have acknowledged the existence of the NYPD program, describing it as focused on “threats”

and as an attempt to document the “likely whereabouts of terrorists.”

 

54. Because the NYPD Program did not limit itself to threats or terrorists but rather

targeted the Muslim community as a whole, such statements suggest that all Muslim

establishments are “threats” or likely to harbor terrorists, thereby engendering suspicion and

distrust of Muslims and Muslim establishments, including Plaintiffs, affecting people’s

livelihoods, and damaging the fabric of Muslim communities and the broader society within

which Muslims live.

 

55. New York City officials have made clear that they believe the NYPD's targeting

of Muslims for surveillance on the basis of their religion is appropriate and will continue.

Discussing the surveillance, Mayor Bloomberg has stated publicly, “We’re doing the right thing.

We will continue to do the right thing.” Commissioner Kelly has said, “We’re going to continue

to do what we have to do to protect the city.” Under our Constitution, however, what the NYPD

may not do is to continue to target Muslims for investigation and pervasive surveillance simply

because they are Muslims.

 

CLAIMS FOR RELIEF

 

FIRST CAUSE OF ACTION

VIOLATIONS OF THE FOURTEENTH AMENDMENT TO THE U.S. CONSTITUTION

 

56. Plaintiffs repeat and reallege the foregoing paragraphs as if the same were fully

set forth at length herein.

 

57. The Defendant’s Program impermissibly and intentionally discriminates against

Plaintiffs because of their religion. As a direct and proximate result of the acts of the Defendant

and its agents, the Plaintiffs have therefore been deprived of their rights under the Equal

Protection Clause of the Fourteenth Amendment to the United States Constitution and 42 U.S.C.

§ 1983.

SECOND CAUSE OF ACTION

VIOLATIONS OF THE FIRST AMENDMENT TO THE U.S. CONSTITUTION

 

58. Plaintiffs repeat and reallege the foregoing paragraphs as if the same were fully

set forth at length herein.

 

59. The Defendant’s Program is neither neutral with respect to religion, nor of general

applicability. The Program instead singles out Plaintiffs’ religion for disfavor and intentionally

denigrates Islam. As a direct and proximate result of the acts of the Defendant and its agents, the

Plaintiffs have therefore been deprived of their rights under the Free Exercise Clause and the

Establishment Clause of the First Amendment to the United States Constitution and 42 U.S.C.

§ 1983.

 

THIRD CAUSE OF ACTION

EXPUNGEMENT ACTION AT COMMON LAW

 

60. Plaintiffs repeat and reallege the foregoing paragraphs as if the same were fully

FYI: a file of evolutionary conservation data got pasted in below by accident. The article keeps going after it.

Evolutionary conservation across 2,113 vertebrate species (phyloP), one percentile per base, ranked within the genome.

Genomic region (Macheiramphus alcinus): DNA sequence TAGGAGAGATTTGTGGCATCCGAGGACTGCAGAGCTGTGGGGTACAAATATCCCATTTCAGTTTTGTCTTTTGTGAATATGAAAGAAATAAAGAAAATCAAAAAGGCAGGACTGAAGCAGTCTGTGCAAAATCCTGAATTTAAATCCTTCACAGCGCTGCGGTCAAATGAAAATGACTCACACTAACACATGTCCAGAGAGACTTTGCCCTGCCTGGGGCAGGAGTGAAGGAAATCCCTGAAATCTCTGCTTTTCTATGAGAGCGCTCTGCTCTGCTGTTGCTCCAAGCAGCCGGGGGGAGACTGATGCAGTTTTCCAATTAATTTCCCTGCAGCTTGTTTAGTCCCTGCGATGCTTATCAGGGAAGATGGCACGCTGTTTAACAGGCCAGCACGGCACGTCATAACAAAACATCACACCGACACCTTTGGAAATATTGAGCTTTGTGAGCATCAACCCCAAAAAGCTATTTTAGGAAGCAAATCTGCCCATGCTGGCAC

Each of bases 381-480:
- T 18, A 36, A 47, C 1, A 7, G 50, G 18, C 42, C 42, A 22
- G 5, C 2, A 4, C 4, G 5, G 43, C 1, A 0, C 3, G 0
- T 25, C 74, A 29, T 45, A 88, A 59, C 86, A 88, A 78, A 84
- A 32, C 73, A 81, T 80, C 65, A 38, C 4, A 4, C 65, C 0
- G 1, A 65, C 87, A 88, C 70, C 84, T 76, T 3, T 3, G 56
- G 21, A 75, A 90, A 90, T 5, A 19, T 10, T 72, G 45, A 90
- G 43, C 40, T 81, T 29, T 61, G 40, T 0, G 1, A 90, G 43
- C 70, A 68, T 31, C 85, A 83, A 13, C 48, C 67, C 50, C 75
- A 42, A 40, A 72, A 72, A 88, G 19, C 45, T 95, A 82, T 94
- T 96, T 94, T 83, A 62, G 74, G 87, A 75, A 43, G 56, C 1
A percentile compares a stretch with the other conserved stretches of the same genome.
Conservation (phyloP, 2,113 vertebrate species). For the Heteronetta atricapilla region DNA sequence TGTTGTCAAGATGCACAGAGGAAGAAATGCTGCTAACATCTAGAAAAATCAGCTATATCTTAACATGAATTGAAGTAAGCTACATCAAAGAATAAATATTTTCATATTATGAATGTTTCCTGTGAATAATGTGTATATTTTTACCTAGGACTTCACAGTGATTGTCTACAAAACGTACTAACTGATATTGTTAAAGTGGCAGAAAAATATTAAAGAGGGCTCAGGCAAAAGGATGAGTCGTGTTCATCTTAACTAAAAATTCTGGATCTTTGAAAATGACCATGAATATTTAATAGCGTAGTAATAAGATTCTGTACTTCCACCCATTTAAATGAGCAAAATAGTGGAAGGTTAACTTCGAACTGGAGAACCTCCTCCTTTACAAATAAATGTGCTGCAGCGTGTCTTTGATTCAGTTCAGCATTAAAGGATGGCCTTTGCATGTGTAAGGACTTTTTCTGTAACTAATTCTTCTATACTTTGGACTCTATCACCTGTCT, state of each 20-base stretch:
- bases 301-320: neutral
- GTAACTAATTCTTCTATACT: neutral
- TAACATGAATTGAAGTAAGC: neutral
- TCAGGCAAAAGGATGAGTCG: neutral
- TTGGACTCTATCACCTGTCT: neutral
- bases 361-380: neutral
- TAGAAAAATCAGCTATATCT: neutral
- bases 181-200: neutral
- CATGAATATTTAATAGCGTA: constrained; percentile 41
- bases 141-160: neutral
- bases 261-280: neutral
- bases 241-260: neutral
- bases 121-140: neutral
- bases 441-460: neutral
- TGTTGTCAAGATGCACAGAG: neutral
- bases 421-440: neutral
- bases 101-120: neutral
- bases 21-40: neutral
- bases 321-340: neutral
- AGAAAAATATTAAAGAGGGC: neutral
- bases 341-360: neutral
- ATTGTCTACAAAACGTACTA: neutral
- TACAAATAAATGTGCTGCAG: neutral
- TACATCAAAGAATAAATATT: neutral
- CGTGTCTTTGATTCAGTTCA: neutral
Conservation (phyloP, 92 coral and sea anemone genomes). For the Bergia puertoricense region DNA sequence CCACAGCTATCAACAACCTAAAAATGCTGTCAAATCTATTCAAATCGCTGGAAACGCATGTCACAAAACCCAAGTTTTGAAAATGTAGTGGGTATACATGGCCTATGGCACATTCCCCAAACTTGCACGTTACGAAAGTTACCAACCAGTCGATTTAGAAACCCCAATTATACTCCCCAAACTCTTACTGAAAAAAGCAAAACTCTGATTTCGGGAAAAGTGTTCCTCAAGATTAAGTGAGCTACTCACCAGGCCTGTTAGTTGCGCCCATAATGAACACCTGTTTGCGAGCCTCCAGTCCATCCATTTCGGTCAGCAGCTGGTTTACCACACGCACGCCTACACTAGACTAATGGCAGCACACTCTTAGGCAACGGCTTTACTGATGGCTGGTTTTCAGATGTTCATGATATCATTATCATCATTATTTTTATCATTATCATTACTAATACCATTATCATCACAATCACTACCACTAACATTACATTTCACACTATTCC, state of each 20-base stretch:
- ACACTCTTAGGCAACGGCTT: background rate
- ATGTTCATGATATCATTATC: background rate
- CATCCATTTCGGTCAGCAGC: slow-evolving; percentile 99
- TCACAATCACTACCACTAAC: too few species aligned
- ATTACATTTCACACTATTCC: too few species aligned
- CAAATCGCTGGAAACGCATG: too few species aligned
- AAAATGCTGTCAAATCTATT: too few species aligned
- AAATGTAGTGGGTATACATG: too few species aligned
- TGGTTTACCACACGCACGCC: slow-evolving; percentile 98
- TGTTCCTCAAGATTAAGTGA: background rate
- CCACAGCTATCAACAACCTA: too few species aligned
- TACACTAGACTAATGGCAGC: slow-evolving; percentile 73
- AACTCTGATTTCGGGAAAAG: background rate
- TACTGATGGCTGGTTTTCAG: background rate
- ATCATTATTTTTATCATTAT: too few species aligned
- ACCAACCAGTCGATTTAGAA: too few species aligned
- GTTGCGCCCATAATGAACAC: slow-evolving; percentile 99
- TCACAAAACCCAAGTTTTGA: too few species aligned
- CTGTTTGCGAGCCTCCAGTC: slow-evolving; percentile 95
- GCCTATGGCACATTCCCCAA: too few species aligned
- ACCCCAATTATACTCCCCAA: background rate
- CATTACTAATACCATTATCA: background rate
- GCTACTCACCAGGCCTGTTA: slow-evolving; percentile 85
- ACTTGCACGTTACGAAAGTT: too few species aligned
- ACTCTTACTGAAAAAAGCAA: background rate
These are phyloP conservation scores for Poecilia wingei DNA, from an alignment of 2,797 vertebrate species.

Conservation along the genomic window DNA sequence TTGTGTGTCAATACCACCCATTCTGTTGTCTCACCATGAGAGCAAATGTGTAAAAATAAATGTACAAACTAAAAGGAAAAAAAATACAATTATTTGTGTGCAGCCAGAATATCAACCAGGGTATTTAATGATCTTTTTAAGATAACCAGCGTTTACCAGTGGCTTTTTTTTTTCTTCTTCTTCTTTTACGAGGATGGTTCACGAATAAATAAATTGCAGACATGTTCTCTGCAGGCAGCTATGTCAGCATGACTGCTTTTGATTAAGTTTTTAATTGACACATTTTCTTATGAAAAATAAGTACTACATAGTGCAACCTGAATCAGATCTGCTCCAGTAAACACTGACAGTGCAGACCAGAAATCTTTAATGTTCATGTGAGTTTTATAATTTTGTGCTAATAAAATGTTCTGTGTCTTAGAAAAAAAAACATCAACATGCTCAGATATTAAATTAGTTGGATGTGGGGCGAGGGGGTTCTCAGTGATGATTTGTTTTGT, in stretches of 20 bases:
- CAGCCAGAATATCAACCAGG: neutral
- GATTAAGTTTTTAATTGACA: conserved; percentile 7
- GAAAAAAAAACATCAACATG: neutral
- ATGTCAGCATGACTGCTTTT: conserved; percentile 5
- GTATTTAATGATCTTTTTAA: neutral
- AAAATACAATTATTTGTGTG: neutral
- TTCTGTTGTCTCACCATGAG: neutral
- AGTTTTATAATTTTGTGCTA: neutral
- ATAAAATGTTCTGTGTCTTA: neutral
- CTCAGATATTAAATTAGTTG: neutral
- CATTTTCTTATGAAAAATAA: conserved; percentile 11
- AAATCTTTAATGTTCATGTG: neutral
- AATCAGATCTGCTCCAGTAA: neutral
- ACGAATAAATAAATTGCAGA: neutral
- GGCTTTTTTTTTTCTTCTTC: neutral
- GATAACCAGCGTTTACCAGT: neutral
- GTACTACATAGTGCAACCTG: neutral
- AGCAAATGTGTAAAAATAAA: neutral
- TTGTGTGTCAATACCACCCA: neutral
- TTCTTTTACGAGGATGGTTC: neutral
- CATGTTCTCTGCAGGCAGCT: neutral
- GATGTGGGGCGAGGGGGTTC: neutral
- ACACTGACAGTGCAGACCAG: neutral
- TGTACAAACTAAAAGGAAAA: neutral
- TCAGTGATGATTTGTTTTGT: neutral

set forth at length herein.

 

61. Government entities may not maintain records where the harm to the Plaintiffs

caused by the existence of records outweighs the utility of their continued maintenance,

especially where the information contained in the records was compiled by unlawful methods.

 

62. Defendants’ have compiled records identifying mosques represented by Plaintiffs

CINJ and MFI, the Rutgers Newark and Rutgers New Brunswick MSA chapters, represented by

Plaintiff MSA National, Plaintiff Unity Beef Sausage Company, and Plaintiff All Body Shop

Inside & Outside as targets of surveillance and investigation. Upon information and belief, the

NYPD also maintains records identifying Plaintiffs Hassan, Mohammed and Doe as targets of

surveillance or investigation. These records are likely to command attention from law

enforcement officials, other agencies of government, and the public at large, to the detriment of

the Plaintiffs.

 

63. Maintenance of these records, which are the fruits of the Defendant’s

unconstitutional actions and which falsely identify the Plaintiffs as linked to the threat of

terrorism, creates harms that significantly outweigh their utility, if any.

 

PRAYER FOR RELIEF

 

WHEREFORE the Plaintiffs respectfully request that the Court:

 

(a) Declare that the Defendant’s actions violate the Plaintiffs’ rights under the First and

Fourteenth Amendments of the United States Constitution;

(b) Enjoin further violations of the Plaintiffs’ constitutional rights, including but not

limited to an injunction that requires the Defendant to refrain from targeting Plaintiffs for

surveillance on the basis of religion;

(c) Order the expungement of all records of Plaintiffs made pursuant to past unlawful

spying;

(d) Award Nominal Damages for the harms suffered by Plaintiffs;

(e) Award attorney’s fees and costs associated with this action; and

(f) Award any further relief as is just and proper and any other relief as allowed by law.

Respectfully submitted,

 

Glenn M. Katon

(motion to appear pro hac vice forthcoming)

Farhana Khera

(motion to appear pro hac vice forthcoming)

MUSLIM ADVOCATES

315 Montgomery Street, 8th Floor

San Francisco, CA 94104

 

(415) 692-1484 (tel)

(415) 765-1774 (fax)

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/s/ Ravinder S. Bhalla

Ravinder S. Bhalla

LAW OFFICES OF BHALLA & CHO, LLC

333 Washington Street, Suite 203

Jersey City, New Jersey 07302

 

(201) 610-9010

(201) 610-9030

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Attorneys for Plaintiffs

 

Dated: June 6, 2012

Friends Of Ours